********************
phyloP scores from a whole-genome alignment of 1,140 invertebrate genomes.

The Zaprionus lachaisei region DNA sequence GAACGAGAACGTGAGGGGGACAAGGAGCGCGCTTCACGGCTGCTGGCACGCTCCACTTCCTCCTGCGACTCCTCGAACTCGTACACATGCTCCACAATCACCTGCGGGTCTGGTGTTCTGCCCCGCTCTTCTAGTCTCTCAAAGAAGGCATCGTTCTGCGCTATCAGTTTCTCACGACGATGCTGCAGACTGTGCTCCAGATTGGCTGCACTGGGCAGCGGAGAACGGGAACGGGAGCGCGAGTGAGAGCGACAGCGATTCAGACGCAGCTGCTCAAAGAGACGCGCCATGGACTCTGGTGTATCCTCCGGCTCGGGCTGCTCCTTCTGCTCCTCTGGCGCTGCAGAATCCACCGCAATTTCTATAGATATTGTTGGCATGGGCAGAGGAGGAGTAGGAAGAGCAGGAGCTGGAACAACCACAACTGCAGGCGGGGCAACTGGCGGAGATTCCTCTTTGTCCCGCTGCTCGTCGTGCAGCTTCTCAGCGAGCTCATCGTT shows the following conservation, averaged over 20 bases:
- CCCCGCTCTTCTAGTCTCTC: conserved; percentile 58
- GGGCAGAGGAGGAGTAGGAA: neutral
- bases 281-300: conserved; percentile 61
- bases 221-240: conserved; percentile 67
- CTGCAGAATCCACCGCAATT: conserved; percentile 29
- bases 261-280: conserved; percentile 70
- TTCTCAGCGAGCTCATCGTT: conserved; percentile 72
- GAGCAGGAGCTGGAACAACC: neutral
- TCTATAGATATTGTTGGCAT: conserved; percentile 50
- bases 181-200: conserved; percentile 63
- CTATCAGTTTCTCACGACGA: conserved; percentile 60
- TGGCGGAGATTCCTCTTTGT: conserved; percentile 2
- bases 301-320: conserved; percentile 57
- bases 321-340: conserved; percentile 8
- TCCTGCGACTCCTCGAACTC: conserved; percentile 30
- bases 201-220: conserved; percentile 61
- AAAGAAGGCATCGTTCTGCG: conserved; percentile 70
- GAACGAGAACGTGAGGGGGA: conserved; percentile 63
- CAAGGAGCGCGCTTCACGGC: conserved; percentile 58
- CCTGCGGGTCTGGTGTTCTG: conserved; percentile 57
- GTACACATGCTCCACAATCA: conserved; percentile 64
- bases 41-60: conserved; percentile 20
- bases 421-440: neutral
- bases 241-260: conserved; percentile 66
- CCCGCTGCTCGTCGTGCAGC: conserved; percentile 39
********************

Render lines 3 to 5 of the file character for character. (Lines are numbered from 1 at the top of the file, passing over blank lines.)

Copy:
- CCCCGCTCTTCTAGTCTCTC: conserved; percentile 58
- GGGCAGAGGAGGAGTAGGAA: neutral
- bases 281-300: conserved; percentile 61